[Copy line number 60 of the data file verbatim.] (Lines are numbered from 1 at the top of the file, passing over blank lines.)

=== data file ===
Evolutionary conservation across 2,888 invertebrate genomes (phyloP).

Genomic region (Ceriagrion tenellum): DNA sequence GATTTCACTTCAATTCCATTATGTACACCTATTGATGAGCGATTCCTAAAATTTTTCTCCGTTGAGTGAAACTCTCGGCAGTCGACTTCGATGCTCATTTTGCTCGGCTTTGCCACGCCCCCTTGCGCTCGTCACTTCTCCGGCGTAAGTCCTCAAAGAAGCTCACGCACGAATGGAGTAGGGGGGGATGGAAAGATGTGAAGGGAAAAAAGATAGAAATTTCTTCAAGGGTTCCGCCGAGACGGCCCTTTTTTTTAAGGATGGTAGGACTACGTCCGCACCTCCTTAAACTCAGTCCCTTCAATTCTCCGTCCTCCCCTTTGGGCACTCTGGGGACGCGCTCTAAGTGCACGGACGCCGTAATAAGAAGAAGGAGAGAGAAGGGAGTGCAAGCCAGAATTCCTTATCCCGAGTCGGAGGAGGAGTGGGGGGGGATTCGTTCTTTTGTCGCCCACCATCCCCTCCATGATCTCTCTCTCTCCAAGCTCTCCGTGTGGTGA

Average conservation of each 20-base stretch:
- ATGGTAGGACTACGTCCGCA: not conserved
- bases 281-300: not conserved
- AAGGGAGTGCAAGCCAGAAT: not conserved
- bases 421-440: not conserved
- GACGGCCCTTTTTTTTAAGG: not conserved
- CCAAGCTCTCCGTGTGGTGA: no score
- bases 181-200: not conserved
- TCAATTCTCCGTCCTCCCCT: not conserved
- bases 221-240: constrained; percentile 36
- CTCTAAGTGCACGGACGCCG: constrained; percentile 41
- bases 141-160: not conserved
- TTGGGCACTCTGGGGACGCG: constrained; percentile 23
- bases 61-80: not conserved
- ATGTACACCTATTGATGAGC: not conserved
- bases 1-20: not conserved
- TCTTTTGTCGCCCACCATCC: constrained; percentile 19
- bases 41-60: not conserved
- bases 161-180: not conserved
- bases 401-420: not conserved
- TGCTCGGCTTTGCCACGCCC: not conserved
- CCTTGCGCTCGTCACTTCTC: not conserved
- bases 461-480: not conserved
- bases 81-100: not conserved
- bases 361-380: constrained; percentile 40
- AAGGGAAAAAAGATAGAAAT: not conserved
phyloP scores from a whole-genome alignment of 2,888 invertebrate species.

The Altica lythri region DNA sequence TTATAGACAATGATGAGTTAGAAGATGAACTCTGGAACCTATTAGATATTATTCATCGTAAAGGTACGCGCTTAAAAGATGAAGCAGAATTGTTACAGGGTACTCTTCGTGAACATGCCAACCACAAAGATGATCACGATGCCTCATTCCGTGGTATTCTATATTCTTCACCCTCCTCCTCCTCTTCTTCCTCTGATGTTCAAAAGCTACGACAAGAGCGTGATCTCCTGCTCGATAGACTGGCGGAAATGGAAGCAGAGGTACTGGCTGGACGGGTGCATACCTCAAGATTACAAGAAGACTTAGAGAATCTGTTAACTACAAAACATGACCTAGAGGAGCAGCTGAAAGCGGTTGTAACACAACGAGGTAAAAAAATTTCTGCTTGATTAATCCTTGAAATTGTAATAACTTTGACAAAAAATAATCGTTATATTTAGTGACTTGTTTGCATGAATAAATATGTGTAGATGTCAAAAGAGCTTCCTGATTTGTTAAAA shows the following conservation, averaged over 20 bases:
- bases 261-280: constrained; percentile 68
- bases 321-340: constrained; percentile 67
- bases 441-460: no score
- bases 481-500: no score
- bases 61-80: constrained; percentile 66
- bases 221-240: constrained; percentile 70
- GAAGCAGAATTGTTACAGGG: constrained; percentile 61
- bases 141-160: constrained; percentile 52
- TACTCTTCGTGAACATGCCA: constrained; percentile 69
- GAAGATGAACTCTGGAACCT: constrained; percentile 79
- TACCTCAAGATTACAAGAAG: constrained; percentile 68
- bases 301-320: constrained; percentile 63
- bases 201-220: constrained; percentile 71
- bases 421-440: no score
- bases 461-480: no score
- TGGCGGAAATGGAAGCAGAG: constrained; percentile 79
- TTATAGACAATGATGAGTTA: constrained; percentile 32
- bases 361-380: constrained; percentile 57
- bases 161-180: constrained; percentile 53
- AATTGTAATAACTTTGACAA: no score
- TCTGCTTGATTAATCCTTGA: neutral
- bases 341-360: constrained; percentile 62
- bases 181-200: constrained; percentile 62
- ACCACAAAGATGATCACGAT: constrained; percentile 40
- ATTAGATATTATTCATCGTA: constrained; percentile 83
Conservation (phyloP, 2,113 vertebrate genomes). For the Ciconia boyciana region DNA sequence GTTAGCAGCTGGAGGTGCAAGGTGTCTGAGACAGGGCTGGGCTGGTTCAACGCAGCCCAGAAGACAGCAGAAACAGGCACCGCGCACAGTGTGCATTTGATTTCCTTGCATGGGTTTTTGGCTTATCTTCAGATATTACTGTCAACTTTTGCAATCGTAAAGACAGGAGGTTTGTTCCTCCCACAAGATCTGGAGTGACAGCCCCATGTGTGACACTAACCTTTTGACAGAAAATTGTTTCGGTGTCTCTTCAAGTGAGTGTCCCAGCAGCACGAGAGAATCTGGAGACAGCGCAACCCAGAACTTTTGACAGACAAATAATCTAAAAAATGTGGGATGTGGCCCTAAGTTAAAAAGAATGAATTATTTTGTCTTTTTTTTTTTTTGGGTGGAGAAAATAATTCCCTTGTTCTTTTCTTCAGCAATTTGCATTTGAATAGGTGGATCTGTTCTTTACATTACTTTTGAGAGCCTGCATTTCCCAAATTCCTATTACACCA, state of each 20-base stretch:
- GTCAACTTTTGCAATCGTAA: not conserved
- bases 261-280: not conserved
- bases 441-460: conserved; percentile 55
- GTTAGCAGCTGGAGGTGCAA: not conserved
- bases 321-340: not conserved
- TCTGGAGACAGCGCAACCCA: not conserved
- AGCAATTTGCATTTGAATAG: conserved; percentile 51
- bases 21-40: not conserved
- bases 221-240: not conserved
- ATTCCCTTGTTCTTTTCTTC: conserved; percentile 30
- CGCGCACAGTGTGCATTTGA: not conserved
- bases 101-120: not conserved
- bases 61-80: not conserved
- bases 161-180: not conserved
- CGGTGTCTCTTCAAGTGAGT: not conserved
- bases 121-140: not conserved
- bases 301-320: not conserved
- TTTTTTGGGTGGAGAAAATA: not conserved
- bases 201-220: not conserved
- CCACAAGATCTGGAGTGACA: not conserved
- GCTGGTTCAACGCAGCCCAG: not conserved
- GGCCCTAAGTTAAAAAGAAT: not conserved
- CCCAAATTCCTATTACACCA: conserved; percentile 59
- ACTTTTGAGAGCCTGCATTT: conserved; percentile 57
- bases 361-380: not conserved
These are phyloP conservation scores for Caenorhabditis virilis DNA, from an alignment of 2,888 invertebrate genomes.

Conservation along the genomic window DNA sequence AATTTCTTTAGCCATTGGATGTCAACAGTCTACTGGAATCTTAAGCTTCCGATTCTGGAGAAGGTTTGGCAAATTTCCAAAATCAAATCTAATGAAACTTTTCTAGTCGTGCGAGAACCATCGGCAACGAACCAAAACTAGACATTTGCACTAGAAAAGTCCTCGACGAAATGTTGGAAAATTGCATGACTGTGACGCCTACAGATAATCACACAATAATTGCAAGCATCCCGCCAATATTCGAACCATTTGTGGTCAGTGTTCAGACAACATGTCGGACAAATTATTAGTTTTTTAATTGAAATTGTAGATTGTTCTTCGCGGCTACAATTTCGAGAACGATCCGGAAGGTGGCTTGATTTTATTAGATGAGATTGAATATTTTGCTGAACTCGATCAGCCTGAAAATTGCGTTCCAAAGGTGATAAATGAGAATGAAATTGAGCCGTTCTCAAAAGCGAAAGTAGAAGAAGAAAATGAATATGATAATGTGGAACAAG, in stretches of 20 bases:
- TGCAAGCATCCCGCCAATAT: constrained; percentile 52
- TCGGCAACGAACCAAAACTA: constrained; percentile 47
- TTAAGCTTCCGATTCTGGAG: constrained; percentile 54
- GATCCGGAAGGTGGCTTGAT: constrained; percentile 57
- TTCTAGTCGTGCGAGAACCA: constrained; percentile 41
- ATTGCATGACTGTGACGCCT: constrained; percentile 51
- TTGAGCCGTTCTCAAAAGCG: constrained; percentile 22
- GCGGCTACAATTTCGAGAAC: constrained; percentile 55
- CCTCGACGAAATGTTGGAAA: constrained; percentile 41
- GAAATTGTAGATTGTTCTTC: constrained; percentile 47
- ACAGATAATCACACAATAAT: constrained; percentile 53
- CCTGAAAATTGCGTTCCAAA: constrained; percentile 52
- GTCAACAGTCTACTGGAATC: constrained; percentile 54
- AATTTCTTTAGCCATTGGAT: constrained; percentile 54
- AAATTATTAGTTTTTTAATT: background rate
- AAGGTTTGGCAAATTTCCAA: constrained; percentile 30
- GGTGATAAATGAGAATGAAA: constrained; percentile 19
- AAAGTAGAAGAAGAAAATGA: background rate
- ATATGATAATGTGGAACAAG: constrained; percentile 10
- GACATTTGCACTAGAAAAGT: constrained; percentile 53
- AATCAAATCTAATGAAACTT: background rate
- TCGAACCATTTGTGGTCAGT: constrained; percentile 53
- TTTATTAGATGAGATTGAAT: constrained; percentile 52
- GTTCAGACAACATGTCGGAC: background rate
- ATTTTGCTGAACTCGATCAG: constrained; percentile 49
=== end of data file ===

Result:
- GTTAGCAGCTGGAGGTGCAA: not conserved